The treatment of biliopancreatic MANEC includes surgical treatment, chemotherapy, radiotherapy, and other adjuvant therapies. Surgical resection is still the main treatment method for MANEC of the biliopancreatic system. The principle is to achieve radical resection and completely remove the primary lesion as well as the blood vessels and organs invaded by the tumor. Other treatments include chemotherapy and radiotherapy, hormone therapy, peptide receptor radionuclide therapy, targeted therapy, and immunotherapy. In general, MANEC therapy is not unsupported by unilateral efforts but is based on the multidisciplinary team. At present, there are not many reports on MANEC of the biliopancreatic system at home and abroad, and there is no treatment standard for MANEC of biliopancreatic system. To provide reference for clinicians treating method, the author after reading vast amount of literature, the authors refers to the American Joint Committee on Cancer staging system and the National Comprehensive Cancer Network tumor guide (2017 edition), then sums up the common treatment of the gallbladder, biliary and pancreatic MANEC method, and progress. These are described below.

The mixed adenoneuroendocrine carcinoma of gallbladder

The gallbladder tumor usually refers to the gallbladder itself (and does not include the common bile duct and other bile duct system) by the tumor. MANEC rarely occurs in the gallbladder, and most gallbladder MANEC cases have been reported from Asia, North America, and Europe.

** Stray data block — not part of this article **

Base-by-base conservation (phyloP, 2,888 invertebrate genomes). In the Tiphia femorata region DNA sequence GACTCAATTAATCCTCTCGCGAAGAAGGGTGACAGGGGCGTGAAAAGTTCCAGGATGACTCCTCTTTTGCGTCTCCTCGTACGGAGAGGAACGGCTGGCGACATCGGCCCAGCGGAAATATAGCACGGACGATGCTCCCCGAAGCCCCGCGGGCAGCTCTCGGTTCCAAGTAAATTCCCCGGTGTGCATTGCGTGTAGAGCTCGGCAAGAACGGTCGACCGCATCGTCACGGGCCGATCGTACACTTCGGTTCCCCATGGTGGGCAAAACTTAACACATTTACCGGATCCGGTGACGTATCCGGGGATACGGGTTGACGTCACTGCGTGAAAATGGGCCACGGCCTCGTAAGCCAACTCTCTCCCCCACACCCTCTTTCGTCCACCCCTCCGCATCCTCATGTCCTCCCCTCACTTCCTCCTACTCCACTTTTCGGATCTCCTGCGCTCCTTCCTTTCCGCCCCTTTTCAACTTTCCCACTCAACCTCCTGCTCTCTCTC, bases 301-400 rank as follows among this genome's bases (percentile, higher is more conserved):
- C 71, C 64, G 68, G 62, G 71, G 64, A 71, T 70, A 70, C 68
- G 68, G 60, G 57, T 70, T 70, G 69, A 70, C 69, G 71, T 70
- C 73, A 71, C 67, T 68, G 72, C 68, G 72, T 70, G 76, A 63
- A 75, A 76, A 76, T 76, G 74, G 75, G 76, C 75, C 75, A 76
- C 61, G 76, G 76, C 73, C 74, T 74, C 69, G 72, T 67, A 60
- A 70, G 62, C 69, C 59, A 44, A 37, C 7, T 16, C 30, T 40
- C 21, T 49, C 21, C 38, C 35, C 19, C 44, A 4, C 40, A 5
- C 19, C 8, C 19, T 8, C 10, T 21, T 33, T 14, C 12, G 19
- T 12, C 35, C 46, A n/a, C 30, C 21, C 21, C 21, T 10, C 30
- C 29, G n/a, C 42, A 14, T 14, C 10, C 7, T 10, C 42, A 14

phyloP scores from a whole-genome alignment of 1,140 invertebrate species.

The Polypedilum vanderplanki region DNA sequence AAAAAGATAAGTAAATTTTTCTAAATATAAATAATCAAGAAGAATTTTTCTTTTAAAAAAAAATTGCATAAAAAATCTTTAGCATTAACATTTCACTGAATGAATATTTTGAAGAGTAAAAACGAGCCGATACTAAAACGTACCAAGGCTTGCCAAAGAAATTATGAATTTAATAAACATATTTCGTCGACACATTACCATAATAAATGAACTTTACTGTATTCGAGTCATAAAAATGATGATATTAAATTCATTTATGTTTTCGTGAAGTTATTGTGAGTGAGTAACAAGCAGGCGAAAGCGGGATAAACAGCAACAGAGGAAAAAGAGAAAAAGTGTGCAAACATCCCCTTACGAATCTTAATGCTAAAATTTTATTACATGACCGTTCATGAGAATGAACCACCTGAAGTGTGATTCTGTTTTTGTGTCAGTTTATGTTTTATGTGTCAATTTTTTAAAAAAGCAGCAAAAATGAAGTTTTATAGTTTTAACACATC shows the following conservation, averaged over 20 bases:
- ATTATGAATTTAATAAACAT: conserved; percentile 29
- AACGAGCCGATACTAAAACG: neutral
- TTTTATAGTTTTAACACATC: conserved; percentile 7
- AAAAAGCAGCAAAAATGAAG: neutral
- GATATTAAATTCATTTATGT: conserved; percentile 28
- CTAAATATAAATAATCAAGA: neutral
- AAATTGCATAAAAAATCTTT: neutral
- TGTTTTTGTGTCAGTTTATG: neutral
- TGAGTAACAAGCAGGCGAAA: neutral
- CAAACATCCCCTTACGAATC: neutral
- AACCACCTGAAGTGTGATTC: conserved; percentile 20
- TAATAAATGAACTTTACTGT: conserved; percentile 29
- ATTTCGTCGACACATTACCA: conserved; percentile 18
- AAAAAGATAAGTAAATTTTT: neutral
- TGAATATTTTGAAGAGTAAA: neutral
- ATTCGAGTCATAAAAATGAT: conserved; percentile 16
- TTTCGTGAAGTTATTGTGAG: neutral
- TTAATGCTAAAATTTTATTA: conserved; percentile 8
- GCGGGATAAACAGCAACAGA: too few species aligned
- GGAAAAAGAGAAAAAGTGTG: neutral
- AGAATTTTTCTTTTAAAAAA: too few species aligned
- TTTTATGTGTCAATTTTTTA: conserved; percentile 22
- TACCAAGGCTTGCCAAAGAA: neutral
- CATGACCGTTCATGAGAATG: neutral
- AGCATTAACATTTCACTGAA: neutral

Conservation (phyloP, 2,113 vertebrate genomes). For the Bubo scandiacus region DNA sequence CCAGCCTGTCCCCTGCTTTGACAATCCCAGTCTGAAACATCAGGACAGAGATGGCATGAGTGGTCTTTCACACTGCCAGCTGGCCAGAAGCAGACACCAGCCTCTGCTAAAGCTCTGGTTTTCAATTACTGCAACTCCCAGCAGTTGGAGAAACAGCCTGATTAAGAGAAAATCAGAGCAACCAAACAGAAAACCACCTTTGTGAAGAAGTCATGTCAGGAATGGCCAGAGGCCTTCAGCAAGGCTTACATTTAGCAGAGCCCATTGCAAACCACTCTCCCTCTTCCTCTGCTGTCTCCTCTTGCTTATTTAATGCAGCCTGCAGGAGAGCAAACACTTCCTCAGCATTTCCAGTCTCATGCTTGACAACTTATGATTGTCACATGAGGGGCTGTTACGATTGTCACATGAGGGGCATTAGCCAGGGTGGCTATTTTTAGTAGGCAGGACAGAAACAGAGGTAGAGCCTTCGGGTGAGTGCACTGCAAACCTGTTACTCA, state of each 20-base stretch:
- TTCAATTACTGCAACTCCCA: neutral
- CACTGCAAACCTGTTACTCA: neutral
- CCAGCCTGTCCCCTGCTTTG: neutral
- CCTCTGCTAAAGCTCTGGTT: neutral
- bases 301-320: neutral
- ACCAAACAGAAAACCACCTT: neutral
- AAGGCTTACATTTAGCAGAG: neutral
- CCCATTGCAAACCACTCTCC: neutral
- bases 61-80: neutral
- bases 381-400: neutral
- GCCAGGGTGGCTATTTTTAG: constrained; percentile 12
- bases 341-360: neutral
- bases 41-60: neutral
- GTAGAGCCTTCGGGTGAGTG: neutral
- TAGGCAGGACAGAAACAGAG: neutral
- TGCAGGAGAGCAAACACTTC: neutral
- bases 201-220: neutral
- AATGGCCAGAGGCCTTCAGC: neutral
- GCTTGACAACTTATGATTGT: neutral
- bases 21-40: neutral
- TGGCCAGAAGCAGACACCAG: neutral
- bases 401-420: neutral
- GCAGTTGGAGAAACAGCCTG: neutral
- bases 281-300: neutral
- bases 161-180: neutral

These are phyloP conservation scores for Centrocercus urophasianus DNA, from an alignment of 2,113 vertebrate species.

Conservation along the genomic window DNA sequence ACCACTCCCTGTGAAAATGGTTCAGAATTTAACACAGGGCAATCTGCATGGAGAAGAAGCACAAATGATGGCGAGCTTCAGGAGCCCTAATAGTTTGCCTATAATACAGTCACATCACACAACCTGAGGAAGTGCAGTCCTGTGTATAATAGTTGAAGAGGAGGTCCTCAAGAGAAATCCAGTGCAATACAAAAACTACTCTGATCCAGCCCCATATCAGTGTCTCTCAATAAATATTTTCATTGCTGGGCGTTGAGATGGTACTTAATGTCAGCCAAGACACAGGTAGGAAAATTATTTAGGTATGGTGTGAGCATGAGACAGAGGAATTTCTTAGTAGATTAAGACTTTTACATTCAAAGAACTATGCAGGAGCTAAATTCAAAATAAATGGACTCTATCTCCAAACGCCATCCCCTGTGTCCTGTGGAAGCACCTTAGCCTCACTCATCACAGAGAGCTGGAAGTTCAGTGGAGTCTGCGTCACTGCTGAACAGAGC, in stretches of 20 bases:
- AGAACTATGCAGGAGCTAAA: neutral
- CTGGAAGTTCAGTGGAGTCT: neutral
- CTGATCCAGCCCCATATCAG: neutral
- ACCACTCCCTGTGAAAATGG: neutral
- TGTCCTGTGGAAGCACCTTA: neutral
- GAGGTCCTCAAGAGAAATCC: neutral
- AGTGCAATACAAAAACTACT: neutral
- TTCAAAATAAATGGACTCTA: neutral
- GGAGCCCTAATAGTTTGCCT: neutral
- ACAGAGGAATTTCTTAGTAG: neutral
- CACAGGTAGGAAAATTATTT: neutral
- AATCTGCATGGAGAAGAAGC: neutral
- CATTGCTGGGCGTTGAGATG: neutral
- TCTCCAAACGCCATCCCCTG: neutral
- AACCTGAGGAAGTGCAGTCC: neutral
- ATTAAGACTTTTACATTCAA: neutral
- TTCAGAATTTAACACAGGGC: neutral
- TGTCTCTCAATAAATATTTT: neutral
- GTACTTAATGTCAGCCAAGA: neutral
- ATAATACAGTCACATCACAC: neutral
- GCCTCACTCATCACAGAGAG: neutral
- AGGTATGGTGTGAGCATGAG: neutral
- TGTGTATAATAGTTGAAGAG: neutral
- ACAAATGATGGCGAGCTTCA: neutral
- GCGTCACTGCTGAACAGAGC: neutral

For patients with Stage 0 and I, surgery is the most active and effective method for the treatment of gallbladder tumors at present, and it is emphasized that complete tumors with negative margins should be removed as far as possible;[6] postoperative chemotherapy of gemcitabine + platinum-based drugs was suggested, and interventional therapy was feasible for some cases of biliary tract obstruction. Radiotherapy is generally not recommended.[14]

Stage II patients underwent multiple radical cholecystectomy, including liver tissue adjacent to the gallbladder bed (liver resection margin 2–3 cm above the gallbladder) and regional lymph nodes; For those tumors growing on the bedside of the gallbladder bed, hepatic segment IVb, V and/or partial hepatoduodenectomy may be performed if necessary. Chemotherapy is the same as stage 0 and stage I patients. Radiotherapy may be used if local metastasis occurs after operation.